The latest in indie electro-pop from Elizabeth Fader is irresistibly addictive. With the kind of ’90s nostalgia that combines the sweetest of pop vocals with the reliability of an acoustic guitar, it’s a certainty to press repeat on. Shining through with a lightness in both story and song, Lost In The Middle is an instant winner in peppy tunes that tell a vulnerable tale.

Image: Seiya Taguchi

Elizabeth Fader‘s latest track Lost In The Middle is a dreamy throwback to ’90s pop/rock. Her vocals sparkle and echo, giving a sense of softness to contrast the steady drumbeat. The guitar track, particularly at the start, harks back to classic tracks like The Goo Goo DollsIris with a little bit of a Fleetwood Mac tinge. It’s incredibly catchy and irresistibly familiar, delivering a shining light against what would be someone else’s cold reality.

‘Lost In The Middle’ is about being in limbo and relinquishing control. It’s about that feeling you get at a party when you realise it’s late and tomorrow is just going to be a write off so you may as well just let go and enjoy the ride. And sometimes that takes you to this place where everything just works out. There’s a feeling of moving towards something new, a kind of rebirth. It’s hopeful, glittery and nostalgic.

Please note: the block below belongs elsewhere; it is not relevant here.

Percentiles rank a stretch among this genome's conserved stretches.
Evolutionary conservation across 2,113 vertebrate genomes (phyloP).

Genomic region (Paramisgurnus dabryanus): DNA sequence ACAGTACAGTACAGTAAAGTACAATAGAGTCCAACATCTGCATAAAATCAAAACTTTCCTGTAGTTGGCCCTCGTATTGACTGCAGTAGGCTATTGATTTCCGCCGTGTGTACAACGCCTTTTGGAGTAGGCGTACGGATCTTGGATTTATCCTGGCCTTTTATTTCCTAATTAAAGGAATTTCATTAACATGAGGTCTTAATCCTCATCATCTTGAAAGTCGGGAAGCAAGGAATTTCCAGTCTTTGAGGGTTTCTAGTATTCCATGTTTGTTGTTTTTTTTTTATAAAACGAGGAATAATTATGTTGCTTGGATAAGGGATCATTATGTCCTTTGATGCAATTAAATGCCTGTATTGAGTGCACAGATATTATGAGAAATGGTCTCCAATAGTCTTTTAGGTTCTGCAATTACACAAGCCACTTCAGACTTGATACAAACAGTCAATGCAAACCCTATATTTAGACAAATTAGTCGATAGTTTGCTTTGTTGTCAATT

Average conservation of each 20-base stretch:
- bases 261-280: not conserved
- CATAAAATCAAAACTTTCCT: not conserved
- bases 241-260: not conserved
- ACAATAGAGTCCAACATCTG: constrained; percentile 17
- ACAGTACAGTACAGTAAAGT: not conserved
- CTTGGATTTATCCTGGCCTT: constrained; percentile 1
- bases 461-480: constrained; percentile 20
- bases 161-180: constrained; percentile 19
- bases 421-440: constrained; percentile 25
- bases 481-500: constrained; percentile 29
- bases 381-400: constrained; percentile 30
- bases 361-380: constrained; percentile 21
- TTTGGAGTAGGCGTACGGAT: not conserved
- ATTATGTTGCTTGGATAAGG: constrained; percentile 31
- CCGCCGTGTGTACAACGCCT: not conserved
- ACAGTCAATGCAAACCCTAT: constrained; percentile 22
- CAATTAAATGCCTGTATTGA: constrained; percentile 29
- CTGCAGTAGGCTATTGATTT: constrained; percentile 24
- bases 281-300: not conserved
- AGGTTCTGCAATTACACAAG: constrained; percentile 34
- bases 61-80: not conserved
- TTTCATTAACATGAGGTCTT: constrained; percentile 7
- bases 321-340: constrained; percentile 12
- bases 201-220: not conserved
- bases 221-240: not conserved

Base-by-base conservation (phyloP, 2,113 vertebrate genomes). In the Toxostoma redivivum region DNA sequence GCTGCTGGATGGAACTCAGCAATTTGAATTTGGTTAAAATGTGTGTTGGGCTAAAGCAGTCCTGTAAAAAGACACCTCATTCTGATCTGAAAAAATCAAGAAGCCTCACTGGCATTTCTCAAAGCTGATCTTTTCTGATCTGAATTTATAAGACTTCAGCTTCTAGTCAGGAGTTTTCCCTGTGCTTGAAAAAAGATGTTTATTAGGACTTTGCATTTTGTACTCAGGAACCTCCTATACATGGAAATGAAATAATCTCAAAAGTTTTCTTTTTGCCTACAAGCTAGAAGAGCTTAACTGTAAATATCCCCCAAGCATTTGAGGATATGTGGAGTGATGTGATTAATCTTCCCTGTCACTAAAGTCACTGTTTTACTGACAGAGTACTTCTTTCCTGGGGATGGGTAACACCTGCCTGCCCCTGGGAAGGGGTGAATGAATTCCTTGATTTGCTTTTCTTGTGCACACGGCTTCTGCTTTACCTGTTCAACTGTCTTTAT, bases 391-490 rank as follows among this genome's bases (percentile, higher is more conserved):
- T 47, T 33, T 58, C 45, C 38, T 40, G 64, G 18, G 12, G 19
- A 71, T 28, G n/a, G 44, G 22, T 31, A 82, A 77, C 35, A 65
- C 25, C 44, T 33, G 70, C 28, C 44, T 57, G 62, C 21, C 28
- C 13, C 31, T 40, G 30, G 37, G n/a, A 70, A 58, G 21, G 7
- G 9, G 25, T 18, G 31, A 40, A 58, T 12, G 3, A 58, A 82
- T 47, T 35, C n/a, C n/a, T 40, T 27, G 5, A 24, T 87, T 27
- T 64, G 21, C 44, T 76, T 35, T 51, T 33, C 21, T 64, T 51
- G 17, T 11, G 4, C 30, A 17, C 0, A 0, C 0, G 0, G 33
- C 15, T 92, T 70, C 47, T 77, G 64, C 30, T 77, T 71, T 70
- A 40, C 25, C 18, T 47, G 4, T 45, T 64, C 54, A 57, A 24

Elizabeth Fader

The official video, which was conceptualised, directed and edited by Jordan Watton, captures loneliness. It’s the hour in a crowded room while you’re dancing by yourself. Not your outfit or the space you occupy on the dancefloor is enough to garner the attention you deserve. Speaking on the video, Elizabeth says ‘I’ve always felt the song evokes certain colours seen throughout the video – purples, blues, silver, the golden morning light in the final scene. Angel imagery was also a persistent theme throughout the making of this song – lyrically, conceptually, and in the costume design, and I think of the dancers as my angels – and perhaps versions of myself.’

The angelic imagery she describes is melodically present in the lullaby-esque outro. In the videoclip, she takes us through the morning after, but despite the bodies sprawled about, there’s no harsh reality of the light of day. The sunlight beams through the sheer curtains on a still sparkling Elizabeth. Instead of falling into the abyss of what happened the night before, the next day is actually better.

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Posted by Rebecca Costanzo